Feigenbaum Law

COVID-19 Brings Tax Changes To Ontario

Corporate Tax Planning
April 24, 2020

Our last few blogs have focused on how COVID-19 has brought changes to how the Canadian and American governments are approaching tax issues at the height of the 2020 tax season. This week, we would like to turn our focus on Ontario specifically and the tax implications being felt here. Many of the updates we will share today can be found in the government document, Ontario’s Action Place: Responding to COVID-19, March 2020 Economic and Fiscal Update.

The province is implementing a number of relief measures in order to take as much burden off of individuals and businesses as possible while the province and the county face extreme economic challenges due to the pandemic. In an effort to allow businesses to keep as many people employed as possible during a dramatic economic downturn, the province is implementing the following measures that will enable employers to focus resources on payroll rather than provincial and municipal tax expenditures:

Temporary Doubling of the Employer Health Tax Exemption

The Employer Health Tax (EHT) is a payroll tax that is paid by employers and is based on their total annual remuneration in Ontario. It caps out at 1.95%. Private-sector employers in the province with remuneration of less than $5 million are eligible for an exemption on EHT of up to $490,000 of their payroll. Those with a total remuneration over $5 million and public-sector employers, do not qualify for this exemption.

For this year (retroactive to January 1, 2020), the government has raised the exemption level to $1 million for 2020, with the regular exemption to come back into place on January 1, 2021.

Interest and Penalty Relief for Businesses

As of April 1, penalties and interest will not apply to Ontario businesses who have missed filing or remittance deadlines for provincially administered taxes. This grace period of sorts will be in place until August 31, 2020. This relief applies to the following tax programs:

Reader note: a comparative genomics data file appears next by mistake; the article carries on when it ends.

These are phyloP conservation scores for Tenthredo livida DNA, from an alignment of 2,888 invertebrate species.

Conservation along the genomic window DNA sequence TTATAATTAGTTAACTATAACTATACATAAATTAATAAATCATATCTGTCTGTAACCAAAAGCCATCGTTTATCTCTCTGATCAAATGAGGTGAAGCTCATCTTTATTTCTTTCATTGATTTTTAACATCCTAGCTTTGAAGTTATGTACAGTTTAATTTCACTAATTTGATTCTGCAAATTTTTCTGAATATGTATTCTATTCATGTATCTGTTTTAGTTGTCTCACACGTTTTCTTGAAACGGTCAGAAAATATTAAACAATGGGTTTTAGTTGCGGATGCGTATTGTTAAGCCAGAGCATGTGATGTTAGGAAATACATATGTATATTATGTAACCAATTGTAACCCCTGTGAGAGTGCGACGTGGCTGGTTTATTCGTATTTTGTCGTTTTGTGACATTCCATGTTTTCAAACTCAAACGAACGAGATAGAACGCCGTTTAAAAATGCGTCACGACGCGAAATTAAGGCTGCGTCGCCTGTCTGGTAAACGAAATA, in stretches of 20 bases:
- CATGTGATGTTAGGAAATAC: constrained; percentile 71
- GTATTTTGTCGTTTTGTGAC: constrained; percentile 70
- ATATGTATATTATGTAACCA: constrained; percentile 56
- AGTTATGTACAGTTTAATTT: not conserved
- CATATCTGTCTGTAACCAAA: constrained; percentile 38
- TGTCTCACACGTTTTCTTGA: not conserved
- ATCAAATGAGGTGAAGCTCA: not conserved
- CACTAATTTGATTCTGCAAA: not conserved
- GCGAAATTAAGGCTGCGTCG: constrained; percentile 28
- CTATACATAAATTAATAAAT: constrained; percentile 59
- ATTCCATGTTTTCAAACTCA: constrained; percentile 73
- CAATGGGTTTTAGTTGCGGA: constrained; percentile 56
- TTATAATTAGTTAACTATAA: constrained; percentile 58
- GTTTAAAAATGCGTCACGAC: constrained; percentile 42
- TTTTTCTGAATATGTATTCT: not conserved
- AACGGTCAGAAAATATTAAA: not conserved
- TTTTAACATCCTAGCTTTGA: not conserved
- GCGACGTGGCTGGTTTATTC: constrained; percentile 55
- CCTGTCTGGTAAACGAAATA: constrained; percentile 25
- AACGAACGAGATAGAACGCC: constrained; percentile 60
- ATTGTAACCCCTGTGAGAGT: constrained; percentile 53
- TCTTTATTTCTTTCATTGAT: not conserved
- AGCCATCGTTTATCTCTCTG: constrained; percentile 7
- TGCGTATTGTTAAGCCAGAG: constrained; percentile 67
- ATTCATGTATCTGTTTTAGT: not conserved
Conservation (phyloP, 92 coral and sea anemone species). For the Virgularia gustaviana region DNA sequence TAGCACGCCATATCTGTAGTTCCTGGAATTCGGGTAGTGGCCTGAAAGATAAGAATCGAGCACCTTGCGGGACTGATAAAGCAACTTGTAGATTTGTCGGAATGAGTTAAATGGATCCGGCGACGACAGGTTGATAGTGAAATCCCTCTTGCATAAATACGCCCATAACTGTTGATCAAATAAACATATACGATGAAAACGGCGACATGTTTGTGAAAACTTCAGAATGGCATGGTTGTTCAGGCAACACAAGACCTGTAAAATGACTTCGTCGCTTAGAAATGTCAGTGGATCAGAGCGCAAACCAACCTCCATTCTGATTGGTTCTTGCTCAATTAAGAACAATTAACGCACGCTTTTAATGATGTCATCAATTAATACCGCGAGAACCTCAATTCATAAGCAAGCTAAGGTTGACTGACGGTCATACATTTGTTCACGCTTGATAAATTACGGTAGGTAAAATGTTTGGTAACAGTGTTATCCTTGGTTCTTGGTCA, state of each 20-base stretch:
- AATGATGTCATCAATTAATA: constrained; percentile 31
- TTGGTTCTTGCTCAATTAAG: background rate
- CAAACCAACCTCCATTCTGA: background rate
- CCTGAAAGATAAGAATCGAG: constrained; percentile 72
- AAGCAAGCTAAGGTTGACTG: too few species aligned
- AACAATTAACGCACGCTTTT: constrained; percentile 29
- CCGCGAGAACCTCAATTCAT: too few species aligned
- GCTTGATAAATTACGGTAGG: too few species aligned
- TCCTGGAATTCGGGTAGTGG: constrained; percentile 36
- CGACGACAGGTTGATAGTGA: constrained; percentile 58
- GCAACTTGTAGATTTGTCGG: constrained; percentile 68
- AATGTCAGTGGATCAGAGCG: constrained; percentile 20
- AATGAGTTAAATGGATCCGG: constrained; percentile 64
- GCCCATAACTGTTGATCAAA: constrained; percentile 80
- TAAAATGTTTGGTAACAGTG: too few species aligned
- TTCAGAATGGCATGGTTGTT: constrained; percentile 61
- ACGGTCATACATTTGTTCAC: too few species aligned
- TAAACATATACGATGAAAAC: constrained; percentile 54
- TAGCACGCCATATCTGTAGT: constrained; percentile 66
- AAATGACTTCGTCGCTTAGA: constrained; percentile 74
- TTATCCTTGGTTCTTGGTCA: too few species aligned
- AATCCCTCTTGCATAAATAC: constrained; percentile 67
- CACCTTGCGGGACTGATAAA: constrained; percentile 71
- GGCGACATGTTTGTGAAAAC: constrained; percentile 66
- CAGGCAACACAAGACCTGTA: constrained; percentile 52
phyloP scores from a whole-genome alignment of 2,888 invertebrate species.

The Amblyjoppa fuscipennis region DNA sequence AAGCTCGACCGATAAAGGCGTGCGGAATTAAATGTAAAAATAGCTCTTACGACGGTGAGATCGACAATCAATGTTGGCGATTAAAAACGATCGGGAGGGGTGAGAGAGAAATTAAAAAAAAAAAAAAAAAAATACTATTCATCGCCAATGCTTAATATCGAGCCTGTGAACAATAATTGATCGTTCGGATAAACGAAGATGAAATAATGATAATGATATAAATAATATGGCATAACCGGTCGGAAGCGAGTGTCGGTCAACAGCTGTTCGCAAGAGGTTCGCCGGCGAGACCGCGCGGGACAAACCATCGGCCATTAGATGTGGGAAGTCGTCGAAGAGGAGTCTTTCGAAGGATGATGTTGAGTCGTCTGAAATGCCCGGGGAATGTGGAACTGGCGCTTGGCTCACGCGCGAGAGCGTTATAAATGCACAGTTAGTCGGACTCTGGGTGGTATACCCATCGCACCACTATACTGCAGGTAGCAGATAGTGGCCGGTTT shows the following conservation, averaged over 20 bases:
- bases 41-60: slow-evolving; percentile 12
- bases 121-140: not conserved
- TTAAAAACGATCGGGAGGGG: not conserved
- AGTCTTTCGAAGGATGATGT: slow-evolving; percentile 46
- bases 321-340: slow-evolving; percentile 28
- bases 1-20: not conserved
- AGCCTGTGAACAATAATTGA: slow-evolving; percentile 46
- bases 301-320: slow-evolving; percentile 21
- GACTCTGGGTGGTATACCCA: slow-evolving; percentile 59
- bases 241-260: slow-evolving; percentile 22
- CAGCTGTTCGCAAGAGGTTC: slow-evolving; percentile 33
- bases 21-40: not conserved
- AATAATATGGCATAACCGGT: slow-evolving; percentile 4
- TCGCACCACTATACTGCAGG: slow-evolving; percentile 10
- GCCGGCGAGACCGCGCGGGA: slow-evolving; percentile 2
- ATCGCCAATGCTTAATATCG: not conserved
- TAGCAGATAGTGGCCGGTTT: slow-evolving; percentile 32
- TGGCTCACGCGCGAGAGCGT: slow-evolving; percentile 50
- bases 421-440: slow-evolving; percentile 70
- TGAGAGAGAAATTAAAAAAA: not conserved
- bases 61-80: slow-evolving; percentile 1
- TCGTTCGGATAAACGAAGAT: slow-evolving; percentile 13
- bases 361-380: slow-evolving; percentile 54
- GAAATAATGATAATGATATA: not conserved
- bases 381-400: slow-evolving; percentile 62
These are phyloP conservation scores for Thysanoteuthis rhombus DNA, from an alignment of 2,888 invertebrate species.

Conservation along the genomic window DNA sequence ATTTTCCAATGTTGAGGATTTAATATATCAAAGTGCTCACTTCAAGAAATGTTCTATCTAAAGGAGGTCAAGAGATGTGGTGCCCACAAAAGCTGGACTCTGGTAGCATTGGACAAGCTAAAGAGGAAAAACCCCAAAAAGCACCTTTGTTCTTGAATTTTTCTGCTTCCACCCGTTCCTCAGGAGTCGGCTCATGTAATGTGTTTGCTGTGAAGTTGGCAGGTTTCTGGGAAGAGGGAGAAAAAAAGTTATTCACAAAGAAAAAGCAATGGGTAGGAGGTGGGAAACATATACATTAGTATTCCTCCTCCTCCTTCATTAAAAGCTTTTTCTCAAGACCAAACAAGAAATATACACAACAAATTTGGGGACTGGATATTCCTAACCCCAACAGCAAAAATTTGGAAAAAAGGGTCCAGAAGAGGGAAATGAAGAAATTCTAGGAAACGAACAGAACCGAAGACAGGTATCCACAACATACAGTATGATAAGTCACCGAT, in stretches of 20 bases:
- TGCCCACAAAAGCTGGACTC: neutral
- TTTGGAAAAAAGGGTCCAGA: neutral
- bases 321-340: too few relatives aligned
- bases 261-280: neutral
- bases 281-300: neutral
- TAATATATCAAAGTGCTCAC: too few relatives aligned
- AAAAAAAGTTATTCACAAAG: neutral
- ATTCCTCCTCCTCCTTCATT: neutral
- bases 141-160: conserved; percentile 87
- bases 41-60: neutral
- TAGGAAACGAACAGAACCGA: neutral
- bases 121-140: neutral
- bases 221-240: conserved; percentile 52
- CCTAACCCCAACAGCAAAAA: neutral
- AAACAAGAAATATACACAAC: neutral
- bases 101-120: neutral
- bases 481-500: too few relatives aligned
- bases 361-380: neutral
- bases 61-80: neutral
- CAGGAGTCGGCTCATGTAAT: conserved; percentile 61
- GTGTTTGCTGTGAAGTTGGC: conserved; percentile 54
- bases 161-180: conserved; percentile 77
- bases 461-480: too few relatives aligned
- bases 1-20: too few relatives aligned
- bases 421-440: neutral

• Employer Health Tax;
  • Tobacco Tax;
  • Fuel Tax;
  • Gas Tax;
  • Beer, Wine and Spirits Taxes;
  • Mining Tax;
  • Insurance Premium Tax;
  • International Fuel Tax Agreement;
  • Retail Sales Tax on Insurance Contracts and Benefit Plans; and
  • Race Tracks Tax.

It’s worth noting that no documentation to support late filing or payments is necessary, nor are businesses required to notify the Ministry of Finance about their inability to meet deadlines.

Regional Opportunities Investment Tax Credit

The government has proposed a 10% refundable Corporate Income Tax Credit for capital investments called the Regional Opportunities Investment Tax Credit. It is available to Canadian-controlled private corporations who make qualifying investments that become available for use on or after March 25, 2020.

Qualifying investments include expenditures for constructing, renovating or acquiring eligible commercial and industrial buildings and other assets (there are regional restrictions as well). The tax credit is available for expenditures in excess of $50,000 and has a limit of $500,000.

Postponement of planned property tax reassessment

Finally, the government has announced it is postponing the property tax reassessment originally planned for 2021. The idea behind this postponement is to allow municipalities to focus their resources on a response to COVID-19. This means that 2021 assessment rates will be the same as they were in 2020. This measure will provide assistance to both individual and corporate taxpayers with property holdings in the province for the current year. However, it remains to be seen whether rates will face a greater increase than normal in subsequent years to make up for the shortfall faced by municipalities in 2020.

At Feigenbaum Law we offer personal, confidential service to individuals and corporations with all manner of tax and legal issues in Canada and cross-border with the United States. We regularly assist high net-worth individuals with tax returns and complex tax planning and have a wealth of experience navigating the complexities of the U.S. and Canadian tax systems. Please call us at 1-877-275-4792 or reach us online to see how we can help you today.


Tagged: coronavirus, COVID-19, provincial tax relief